Fair Housing vs. Unfair Housing

Do you know the difference?

Knowing the difference between fair housing and unfair housing isn't as obvious as you might think. This blog aims to present a variety of important and interesting fair housing issues.

If you're an apartment professional, avoid costly mistakes by reading the stories of others who — even with good intentions — learned compliance lessons the hard way. (For the easy way, click here.)

If you live in an apartment, get familiar with your rights when it comes to housing discrimination, as well as your options for seeking justice.


Thursday, February 19, 2009

Are We a 'Nation of Cowards'?

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Attorney General Eric Holder, the first African American to be appointed to the office, delivered a somewhat sobering speech to Department of Justice employees yesterday, marking Black History Month.

While praising significant achievements in our country's racial history, Mr. Holder claimed that "in things racial we have always been and continue to be, in too many ways, essentially a nation of cowards." He further noted that there is "no significant interaction" between people of different races outside the workplace, and that much in this regard hasn't changed in 50 years ago.

Here's the relevant excerpt from his remarks:
As a nation we have done a pretty good job in melding the races in the workplace. We work with one another, lunch together and, when the event is at the workplace during work hours or shortly thereafter, we socialize with one another fairly well, irrespective of race. And yet even this interaction operates within certain limitations. We know, by "American instinct" and by learned behavior, that certain subjects are off limits and that to explore them risks, at best embarrassment, and, at worst, the questioning of one’s character. And outside the workplace the situation is even more bleak in that there is almost no significant interaction between us. On Saturdays and Sundays America in the year 2009 does not, in some ways, differ significantly from the country that existed some fifty years ago. This is truly sad. Given all that we as a nation went through during the civil rights struggle it is hard for me to accept that the result of those efforts was to create an America that is more prosperous, more positively race conscious and yet is voluntarily socially segregated.

Do you agree with the new Attorney General? Are we a "nation of cowards" in matters of race? Are we much more integrated in the workplace than in the housing and social arena? If so, why do you think this is the case? What can or should be done to foster understanding and end segregation?

What do you think?

Friday, February 13, 2009

State's Fair Housing Awareness Campaign Omits Own Fair Housing Law

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The New York State Division of Human Rights has been running a statewide ad campaign to promote public awareness of housing discrimination laws. (I spotted them for the first time back in November.) Each ad focuses on a different protected class under the Fair Housing Act (FHA) and then lists them all, stating: "Housing discrimination based upon race, color, national origin, religion, sex, family status, or disability is unlawful."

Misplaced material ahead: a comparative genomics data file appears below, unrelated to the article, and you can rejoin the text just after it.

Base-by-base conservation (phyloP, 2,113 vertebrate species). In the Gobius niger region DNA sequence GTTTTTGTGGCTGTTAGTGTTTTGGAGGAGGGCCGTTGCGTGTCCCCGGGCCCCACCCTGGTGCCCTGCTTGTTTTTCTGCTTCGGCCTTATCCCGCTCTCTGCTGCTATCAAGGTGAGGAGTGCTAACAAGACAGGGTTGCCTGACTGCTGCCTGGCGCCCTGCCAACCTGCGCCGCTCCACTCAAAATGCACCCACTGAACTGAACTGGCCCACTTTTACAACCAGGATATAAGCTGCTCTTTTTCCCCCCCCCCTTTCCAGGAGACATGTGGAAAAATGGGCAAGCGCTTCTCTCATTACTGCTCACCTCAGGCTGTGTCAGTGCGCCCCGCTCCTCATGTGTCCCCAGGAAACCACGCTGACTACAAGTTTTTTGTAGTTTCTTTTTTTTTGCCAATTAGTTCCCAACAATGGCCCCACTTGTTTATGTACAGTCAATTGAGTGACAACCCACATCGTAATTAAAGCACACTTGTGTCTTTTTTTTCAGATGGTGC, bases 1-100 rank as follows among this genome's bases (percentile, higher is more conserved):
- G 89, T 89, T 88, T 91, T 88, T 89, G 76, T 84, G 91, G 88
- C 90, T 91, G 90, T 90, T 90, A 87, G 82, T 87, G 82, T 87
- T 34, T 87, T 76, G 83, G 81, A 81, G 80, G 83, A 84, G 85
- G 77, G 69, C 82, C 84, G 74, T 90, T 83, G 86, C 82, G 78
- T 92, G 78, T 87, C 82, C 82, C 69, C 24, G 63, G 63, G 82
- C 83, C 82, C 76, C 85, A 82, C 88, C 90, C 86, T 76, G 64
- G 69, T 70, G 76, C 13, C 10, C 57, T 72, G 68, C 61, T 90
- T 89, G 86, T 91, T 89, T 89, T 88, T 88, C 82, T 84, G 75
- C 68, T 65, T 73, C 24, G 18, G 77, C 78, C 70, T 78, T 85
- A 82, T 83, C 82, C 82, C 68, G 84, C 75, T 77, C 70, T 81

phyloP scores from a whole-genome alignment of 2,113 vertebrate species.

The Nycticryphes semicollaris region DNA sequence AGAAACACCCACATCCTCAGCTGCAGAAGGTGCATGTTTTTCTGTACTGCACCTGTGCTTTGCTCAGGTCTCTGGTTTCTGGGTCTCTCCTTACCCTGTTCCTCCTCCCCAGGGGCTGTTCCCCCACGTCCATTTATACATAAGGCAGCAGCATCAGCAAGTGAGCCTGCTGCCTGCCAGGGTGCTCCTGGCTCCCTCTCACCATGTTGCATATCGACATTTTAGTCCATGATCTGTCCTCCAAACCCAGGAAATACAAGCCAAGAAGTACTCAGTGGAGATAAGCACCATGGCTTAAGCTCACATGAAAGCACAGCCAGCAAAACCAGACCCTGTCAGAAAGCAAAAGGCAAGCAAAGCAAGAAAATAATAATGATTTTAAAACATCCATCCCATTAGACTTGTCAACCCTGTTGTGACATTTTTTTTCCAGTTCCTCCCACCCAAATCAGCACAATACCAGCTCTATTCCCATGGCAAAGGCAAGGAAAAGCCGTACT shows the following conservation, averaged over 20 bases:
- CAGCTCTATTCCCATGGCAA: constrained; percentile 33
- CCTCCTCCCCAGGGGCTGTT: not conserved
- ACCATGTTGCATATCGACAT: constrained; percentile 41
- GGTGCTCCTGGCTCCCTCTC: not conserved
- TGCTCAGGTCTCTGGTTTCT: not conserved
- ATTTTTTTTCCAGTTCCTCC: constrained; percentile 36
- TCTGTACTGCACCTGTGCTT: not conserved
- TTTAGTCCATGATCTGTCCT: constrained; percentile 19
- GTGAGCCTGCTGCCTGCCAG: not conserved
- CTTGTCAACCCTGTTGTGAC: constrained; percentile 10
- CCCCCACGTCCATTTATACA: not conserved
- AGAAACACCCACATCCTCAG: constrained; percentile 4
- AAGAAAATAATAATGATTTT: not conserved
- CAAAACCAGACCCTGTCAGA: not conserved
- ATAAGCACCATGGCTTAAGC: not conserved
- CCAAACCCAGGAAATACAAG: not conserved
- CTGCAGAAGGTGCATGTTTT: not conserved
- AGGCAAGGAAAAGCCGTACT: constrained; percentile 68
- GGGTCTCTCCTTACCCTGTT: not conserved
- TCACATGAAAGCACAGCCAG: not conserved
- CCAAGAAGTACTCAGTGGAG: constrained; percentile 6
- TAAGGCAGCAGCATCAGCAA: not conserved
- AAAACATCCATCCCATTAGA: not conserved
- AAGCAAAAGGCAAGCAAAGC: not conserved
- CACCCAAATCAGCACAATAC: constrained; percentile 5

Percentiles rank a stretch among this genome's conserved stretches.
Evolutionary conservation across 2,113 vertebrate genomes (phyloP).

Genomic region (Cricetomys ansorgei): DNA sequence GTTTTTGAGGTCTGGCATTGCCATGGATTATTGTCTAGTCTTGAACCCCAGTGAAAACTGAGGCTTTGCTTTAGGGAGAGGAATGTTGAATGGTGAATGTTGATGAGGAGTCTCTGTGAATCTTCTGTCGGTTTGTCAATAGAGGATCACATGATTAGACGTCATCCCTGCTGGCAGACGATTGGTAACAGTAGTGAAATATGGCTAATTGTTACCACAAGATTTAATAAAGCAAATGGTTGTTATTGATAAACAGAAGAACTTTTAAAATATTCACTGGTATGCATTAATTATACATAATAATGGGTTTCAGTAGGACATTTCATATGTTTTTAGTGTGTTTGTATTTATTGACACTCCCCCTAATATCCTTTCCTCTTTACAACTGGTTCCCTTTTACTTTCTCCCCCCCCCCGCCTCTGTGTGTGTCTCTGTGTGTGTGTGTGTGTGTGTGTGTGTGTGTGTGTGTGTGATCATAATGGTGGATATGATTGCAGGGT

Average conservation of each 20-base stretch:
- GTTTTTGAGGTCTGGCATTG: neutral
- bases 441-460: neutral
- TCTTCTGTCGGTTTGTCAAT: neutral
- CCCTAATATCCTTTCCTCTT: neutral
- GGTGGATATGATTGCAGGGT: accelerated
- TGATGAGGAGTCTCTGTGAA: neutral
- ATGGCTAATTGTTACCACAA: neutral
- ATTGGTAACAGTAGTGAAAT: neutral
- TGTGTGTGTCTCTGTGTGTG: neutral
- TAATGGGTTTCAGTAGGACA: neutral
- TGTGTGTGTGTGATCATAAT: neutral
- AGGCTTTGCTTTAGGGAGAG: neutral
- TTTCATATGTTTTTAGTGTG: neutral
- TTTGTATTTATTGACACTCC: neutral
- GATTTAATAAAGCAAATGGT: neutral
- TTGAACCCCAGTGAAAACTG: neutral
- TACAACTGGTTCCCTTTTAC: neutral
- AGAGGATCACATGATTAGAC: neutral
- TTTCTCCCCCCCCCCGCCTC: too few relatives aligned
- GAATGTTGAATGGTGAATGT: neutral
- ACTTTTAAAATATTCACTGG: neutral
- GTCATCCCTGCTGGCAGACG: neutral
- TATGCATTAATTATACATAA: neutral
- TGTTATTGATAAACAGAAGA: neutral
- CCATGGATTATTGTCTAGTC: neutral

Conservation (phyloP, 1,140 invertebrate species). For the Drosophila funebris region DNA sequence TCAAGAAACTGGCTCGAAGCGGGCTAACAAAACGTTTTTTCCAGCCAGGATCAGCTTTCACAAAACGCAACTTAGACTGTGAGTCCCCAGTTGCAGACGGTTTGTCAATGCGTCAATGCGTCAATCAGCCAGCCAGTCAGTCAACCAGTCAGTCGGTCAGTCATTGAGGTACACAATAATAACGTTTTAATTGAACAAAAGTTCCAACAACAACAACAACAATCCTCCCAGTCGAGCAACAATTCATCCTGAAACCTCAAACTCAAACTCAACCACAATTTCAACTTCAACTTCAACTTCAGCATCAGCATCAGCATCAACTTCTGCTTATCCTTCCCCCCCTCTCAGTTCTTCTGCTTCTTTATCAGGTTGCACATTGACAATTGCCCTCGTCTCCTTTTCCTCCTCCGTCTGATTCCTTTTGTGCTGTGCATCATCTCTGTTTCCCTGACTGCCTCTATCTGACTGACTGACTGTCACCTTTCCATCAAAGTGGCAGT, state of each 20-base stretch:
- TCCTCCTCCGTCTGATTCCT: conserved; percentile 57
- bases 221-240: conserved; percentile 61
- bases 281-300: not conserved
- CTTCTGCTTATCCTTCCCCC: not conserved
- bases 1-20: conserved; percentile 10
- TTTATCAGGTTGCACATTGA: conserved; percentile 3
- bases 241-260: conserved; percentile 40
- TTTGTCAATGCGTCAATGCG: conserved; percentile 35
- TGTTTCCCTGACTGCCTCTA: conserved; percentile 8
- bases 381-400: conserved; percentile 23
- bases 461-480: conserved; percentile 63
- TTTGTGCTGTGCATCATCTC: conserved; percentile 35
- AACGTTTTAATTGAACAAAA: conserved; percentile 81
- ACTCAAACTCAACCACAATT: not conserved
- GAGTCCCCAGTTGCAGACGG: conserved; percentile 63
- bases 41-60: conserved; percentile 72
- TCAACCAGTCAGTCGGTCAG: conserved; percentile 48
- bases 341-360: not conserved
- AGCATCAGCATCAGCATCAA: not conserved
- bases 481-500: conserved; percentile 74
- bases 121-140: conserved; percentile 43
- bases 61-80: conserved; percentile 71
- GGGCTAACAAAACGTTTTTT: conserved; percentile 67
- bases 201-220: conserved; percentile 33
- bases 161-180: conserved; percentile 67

However, as Gay City News pointed out last week, the ads don't tell the whole story. Missing from the ads is a list of the additional protected classes included under New York's housing discrimination law, which include sexual orientation, age, and military status, among others. Apparently, the U.S. Department of Housing and Urban Development (HUD), in giving New York $500,000 in funding for the ad campaign, required that the ads list the FHA's protected classes but didn't limit it to just that. However, a HUD official reportedly pointed out that New York's omission of the state information is consistent with how other states have spent federal dollars.

In light of these developments, New York is planning to spend the remaining $12,000 it has in federal funds for ads aimed at the lesbian and gay community that promote the fact that New York also bars housing discrimination based on sexual orientation, according to Gay City News.

Should New York have promoted awareness of its own housing discrimination law along with the federal law?

What do you think?

Monday, February 2, 2009

Unwelcome Advances Lead to an Unwelcome Complaint

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On January 29, 2009, the DOJ filed a fair housing complaint in a federal district court against both the landlord and manager of 11 single-family dwellings in Ypsilanti, Michigan, alleging "severe, pervasive, and unwelcome sexual harassment."

For at least the last few years, the manager allegedly made unwanted verbal sexual advances, entered female tenants' apartments without permission or notice, granted and denied tangible housing benefits based on sex, and took adverse action against female tenants when they refused or objected to his sexual advances. Although the landlord apparently didn't engage in such conduct, the DOJ believes he should also be held liable because the manager acted as his agent and because the landlord "knew or should have known" about the manager's conduct yet did nothing to stop it.

Assuming the landlord himself didn't commit sexual harassment, should he be held liable in this type of situation? If so, should it be to the same extent as the manager? Should the landlord's liability depend on whether or not he actually knew what the manager was doing?

What do you think?